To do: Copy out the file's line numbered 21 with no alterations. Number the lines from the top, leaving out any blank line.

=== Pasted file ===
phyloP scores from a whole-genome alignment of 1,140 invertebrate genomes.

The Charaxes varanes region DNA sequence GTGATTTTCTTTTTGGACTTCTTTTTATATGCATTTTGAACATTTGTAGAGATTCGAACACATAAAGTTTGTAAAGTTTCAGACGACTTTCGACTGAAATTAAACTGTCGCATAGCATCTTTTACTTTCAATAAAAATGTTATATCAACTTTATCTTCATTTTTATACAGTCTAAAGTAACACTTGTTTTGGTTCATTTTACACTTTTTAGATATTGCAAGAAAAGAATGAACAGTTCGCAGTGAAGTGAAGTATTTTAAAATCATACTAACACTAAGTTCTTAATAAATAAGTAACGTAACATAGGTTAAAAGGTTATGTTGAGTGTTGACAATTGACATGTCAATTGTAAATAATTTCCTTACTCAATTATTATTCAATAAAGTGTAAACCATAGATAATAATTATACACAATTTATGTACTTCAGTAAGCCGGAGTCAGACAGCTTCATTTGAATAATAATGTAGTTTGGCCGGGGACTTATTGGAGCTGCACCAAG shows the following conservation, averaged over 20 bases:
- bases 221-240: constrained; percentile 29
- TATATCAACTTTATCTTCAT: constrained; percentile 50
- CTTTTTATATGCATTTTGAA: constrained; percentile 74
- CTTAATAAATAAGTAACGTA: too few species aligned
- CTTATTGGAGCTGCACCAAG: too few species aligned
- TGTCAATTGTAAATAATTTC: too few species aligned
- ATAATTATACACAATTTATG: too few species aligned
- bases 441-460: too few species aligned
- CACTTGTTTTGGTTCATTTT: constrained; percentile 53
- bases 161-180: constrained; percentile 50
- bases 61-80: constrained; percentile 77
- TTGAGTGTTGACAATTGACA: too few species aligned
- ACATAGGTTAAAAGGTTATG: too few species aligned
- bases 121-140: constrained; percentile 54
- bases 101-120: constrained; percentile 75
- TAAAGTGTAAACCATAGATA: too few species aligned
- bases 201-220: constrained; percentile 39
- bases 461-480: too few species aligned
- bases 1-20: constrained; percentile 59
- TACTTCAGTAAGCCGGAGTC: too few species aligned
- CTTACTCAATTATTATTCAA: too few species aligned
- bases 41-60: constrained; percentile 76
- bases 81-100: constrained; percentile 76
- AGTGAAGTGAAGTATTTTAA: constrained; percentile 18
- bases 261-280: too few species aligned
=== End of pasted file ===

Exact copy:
- bases 1-20: constrained; percentile 59